As many of you might have guessed, we are not the only ones cruising the Ionians in July and August. Where there is a safe bay protected from the prevailing Northwesterlies there are usually a few boats anchored. And if the water is turquoise-crystal-clear or the town is picturesque or both, finding the right spot for the night can get as hard as snagging parking at Thriftys in Fairfield on Saturdays.
Lakka on Paxos just South of the island of Corfu is one of those gorgeous places we kept coming back to, notwithstanding the 60 or more boats of all makes and sizes crowding the horseshoe shaped bay. Surprisingly there was no (visible) pollution, not even by noise. Visitors seem to take care with their garbage, fuel or sewage. And in the little seaside town the locals smile broadly when they see the dinghies lined up on their town quay evening after evening as their livelihood depends one hundred percent on tourism now.
Arriving early in the bay doesn’t really help. Even though we might find a big free spot to anchor, the fenders likely still have to come out later because we have no control over how close late comers might settle in next to us. Some yachties scare off new arrivals by standing on their bow staring (or in some rare events: yelling) them away. Since we – flying a Canadian flag – wouldn’t be caught excercizing such inhospitable behaviour, we learned to land tie. It is more work than anchoring, but the boat can’t swing onto another one at night when the wind dies down or changes – and we sleep more soundly.
For those of you who are interested: Land tying is done a lot in these waters, because the bays are small or crowded and deep right up to shore. It is done by dropping the anchor, backing the boat up close to shore so one person (usually me) can jump into the water with a line and tie it to a rock.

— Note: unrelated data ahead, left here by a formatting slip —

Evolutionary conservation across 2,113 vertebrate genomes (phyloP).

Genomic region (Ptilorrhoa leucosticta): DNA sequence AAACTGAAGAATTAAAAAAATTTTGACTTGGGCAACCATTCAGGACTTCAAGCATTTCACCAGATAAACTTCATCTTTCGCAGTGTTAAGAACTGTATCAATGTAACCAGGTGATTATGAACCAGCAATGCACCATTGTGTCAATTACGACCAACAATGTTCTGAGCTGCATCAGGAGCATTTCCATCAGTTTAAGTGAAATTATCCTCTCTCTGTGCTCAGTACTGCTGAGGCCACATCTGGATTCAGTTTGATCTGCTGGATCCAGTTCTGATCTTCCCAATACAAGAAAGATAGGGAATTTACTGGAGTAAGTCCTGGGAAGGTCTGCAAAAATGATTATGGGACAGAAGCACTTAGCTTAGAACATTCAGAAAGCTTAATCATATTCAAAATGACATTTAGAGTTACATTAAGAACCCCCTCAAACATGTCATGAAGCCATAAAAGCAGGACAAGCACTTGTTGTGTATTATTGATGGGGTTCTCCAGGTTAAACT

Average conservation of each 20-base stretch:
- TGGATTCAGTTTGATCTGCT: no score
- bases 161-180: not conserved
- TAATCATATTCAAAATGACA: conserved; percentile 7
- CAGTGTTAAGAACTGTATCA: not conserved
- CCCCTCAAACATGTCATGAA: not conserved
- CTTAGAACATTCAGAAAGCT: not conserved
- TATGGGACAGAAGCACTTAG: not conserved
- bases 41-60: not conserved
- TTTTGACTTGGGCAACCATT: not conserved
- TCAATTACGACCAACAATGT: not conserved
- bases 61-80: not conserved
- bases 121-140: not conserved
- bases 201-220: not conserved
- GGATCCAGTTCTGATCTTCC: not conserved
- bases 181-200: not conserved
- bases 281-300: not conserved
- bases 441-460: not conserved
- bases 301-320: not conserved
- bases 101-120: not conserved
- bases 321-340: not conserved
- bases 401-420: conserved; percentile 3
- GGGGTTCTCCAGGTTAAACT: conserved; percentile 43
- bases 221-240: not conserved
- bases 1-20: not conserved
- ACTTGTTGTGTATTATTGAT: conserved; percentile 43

As we learned in Fiskardo on the island of Cephalonia, another well loved harbour town, land tying doesn’t always take the stress away from ‘parking’. Along the steep rugged shore around this bay boats are lined up so closely that they often inevitably crash, slide or drift into each other when coming and going. Especially if there is wind!
This sounds tiring, which it is, but has it’s joys as well: we meet lovely people (our preferred neighbours are the ever cheerful and bold Italians), advance our trouble- shooting skills, and help each other out. The helpfulness among people on the water still blows me away. Even when it is crowded like this, not once have we docked next to people who don’t jump up to take our lines or look for a tool to loan us should we need one.
Sometimes it is nice to dock right at the town quay. In contrary to Sardinia or Sicily, the Ionian islands have lots of small seaside villages and towns with a long public quay where fishing boats used to lie. Since the decline of fishing these have been replaced by yachts from all over the world. Mooring is free of charge, but the unspoken expectation is that visitors spend money in the restaurants, cafes, bars and shops of the town. This seems to be working. We, for one, have been able to eat out more, given this arrangement and the reasonable prices in Greek tavernas.
There is one ‘dish’ we don’t like, though: It is called Anchor Salad. It has been served to us in Fiskardo, the busiest little harbour we’ve been in so far. When we left the dock one morning and tried to pull up our anchor we had four other anchors with chains lying over ours. It took 45 minutes of Bill diving to get untangled with three friendly guys from the offending boats helping – not to forget an anchor road wrapped briefly around our propeller.
Did we avoid Fiskardo in the week after? No, we came back. Leonie wanted to celebrate her birthday at Café Tselenti. This restaurant is owned by the Tselenti family since 1893 and my favourite hangout in Greece, where Minas, the French-speaking owner, introduced me to the wonderful music of René Aubry and Manos Hadjidakis.